oh? WOW! pretty bold statement and entirely incorrect. seriously, any error i may have made would be on the side of caution, yours would just out and out cause harm.

say bye bye to your credibility and this discussion with that can of worms.
I don't remember if the IEEE or Eaton corp. documents I cited giving the actual waveform of that 8uS/20uS surge pulse, but its use is required to certify that a product meets UL's 1449 surge protection standard. What errors are in those documents, unlike the error in the How Stuff Works article you posted, which said series circuit design surge supressors detect when high voltage is present? For the 4th time, what is the typical threshhold voltage for series circuit design surge supressors? Are you trying to keep your answer a secret? Or do you know of a series circuit design surge supressor that isn't an inductor or fuse?

I assumed CPU degradation meant partial damage that prevented operation at full speed or with as much overclocking, not outright failure of the whole CPU or one of its cores. Because that's not clear, I'll admit that CPUs can be damaged by something other than static zaps or external heat, such as shorts on the motherboard or voltage regulator failure.

By far the most common industry standard for power strip supressors is UL 1449. It's not like CPUs, where there's not a single benchmark that everybody agrees
is THE measurement for performance, except maybe for supercomputers.

I didn't just cite an out-of-thin-air opinion that the maximum surge voltage most electronics can withstand is higher than the 330V minimum surge threshhold for UL1440, but I also mentioned industry standards of 1,000V - 3,000V. 3,000V used to be the minimum standard.
post #56 of 59
Thread Starter 
This is really hostile, I just wanted to know about a black mark on my PSU, never even got the answer....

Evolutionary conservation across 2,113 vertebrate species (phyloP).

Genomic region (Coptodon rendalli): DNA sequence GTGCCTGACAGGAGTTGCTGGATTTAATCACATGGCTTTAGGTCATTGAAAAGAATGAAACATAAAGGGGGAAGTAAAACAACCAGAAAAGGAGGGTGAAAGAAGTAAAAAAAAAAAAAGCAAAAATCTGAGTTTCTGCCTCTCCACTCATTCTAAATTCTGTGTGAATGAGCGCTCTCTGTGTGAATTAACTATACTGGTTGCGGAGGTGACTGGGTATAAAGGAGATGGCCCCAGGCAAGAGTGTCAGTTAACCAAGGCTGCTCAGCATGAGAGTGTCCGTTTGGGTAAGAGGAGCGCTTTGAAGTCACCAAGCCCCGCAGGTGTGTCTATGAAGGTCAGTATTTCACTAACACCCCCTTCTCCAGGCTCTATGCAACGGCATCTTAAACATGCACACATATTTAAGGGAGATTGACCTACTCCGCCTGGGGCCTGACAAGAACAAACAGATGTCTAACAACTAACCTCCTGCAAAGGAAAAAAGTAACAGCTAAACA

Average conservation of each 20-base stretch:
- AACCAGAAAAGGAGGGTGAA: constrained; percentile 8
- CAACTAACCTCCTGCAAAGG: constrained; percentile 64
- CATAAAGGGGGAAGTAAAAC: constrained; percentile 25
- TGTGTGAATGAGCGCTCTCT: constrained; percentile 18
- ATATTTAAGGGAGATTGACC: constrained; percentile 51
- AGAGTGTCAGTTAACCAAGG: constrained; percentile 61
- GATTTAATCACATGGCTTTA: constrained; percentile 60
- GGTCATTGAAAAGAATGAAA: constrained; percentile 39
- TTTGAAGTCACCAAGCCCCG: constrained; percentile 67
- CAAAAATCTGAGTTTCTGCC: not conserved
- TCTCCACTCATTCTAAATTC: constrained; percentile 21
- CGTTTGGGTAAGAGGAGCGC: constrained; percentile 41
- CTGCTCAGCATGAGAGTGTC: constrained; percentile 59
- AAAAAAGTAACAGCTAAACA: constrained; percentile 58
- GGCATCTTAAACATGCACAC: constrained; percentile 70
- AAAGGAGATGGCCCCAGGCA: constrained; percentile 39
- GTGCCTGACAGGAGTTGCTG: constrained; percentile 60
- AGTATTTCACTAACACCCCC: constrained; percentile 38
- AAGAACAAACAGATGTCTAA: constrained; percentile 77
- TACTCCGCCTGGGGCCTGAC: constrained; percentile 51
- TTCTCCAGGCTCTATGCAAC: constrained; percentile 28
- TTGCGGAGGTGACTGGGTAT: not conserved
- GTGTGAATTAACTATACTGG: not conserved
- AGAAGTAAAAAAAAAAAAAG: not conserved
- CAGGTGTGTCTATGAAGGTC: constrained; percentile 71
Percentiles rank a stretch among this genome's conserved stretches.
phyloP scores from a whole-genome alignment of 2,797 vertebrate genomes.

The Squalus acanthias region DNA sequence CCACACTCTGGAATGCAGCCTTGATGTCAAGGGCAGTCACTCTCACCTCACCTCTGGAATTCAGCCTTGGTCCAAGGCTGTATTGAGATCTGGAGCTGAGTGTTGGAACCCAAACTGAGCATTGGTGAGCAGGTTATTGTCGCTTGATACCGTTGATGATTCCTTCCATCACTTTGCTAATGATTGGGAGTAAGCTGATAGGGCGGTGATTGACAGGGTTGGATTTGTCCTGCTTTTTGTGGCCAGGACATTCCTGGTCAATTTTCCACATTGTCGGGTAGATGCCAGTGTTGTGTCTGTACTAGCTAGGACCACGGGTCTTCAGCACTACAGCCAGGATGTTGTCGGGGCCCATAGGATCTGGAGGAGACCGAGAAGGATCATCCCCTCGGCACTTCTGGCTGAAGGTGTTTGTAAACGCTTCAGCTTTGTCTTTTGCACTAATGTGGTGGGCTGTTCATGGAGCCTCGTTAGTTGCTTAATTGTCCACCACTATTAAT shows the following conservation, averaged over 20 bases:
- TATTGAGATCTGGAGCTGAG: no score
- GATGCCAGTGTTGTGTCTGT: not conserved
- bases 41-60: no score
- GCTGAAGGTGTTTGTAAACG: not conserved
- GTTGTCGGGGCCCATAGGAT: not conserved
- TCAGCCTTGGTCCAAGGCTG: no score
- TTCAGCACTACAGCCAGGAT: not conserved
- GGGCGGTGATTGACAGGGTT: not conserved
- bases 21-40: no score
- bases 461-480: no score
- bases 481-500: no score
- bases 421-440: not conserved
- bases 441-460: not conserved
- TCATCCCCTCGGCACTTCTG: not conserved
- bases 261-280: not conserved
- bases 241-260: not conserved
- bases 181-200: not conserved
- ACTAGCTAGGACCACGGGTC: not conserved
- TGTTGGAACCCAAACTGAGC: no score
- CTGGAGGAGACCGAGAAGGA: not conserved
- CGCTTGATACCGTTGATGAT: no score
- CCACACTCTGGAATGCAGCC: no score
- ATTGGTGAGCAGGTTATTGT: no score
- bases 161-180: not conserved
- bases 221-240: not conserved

post #57 of 59
I have seasonic m12II and the power cable which came with it is European one which I cannot use in my country so I've been using the one for my monitor. I didn't check the voltages or anything coz I was using the same cable(monitor one) for my previous psu too.. but gonna check it tonight and compare with the one which came with the new psu.
Sexy
(15 items)
 
 
CPUMotherboardGraphicsRAM
Intel Core i7 - 4770 MSI Z87 GD65 - Gaming Palit GTX 760 G.Skill 8gb DDR3 @ 1600mhz 
Hard DriveOptical DriveCoolingOS
1TB Seagate 7200rpm Moserbaer dvd-rw Cooler Master Hyper 212X and 6 case fans. Windows 7 Ultimate x64 
MonitorKeyboardPowerCase
Samsung SyncMaster 2033sw  Moserbaer  Seasonic M12ii - 650w Cooler Master HAF 912 Combat 
MouseMouse PadAudio
Logitech M100r Zebronics TimePad  Philips Explode - 2.1 
  hide details  
Reply
Sexy
(15 items)
 
 
CPUMotherboardGraphicsRAM
Intel Core i7 - 4770 MSI Z87 GD65 - Gaming Palit GTX 760 G.Skill 8gb DDR3 @ 1600mhz 
Hard DriveOptical DriveCoolingOS
1TB Seagate 7200rpm Moserbaer dvd-rw Cooler Master Hyper 212X and 6 case fans. Windows 7 Ultimate x64 
MonitorKeyboardPowerCase
Samsung SyncMaster 2033sw  Moserbaer  Seasonic M12ii - 650w Cooler Master HAF 912 Combat 
MouseMouse PadAudio
Logitech M100r Zebronics TimePad  Philips Explode - 2.1 
  hide details  
Reply
post #58 of 59
Quote:
Originally Posted by maneil99 View Post

This is really hostile, I just wanted to know about a black mark on my PSU, never even got the answer....

That was actually answered, by another member and myself. The black marks are from the loose cable moving around and creating sparks.
I would recommend using the white cable over the ps3 cable.
As for the errors you're getting, check your hard drives for corruption the cable falling out could have corrupted the file system/os (run chkdsk and sfc /scannow), check drivers, bios updates, clocks.
post #59 of 59
Quote:
Originally Posted by maneil99 View Post

This is really hostile, I just wanted to know about a black mark on my PSU, never even got the answer....
The black mark is harmless and was caused by normal arcing that occurs when a live AC cord is plugged in or when the cord is loose in use. One reason for arcing is the AC line filter, which contains capacitors that charge up when the AC is plugged in, whether or not the PSU is turned on.
Edited by larymoencurly - 8/7/13 at 9:53pm
New Posts  All Forums:Forum Nav:
  Return Home
  Back to Forum: Power Supplies
Overclock.net › Forums › Components › Power Supplies › Using different cable killing my PSU?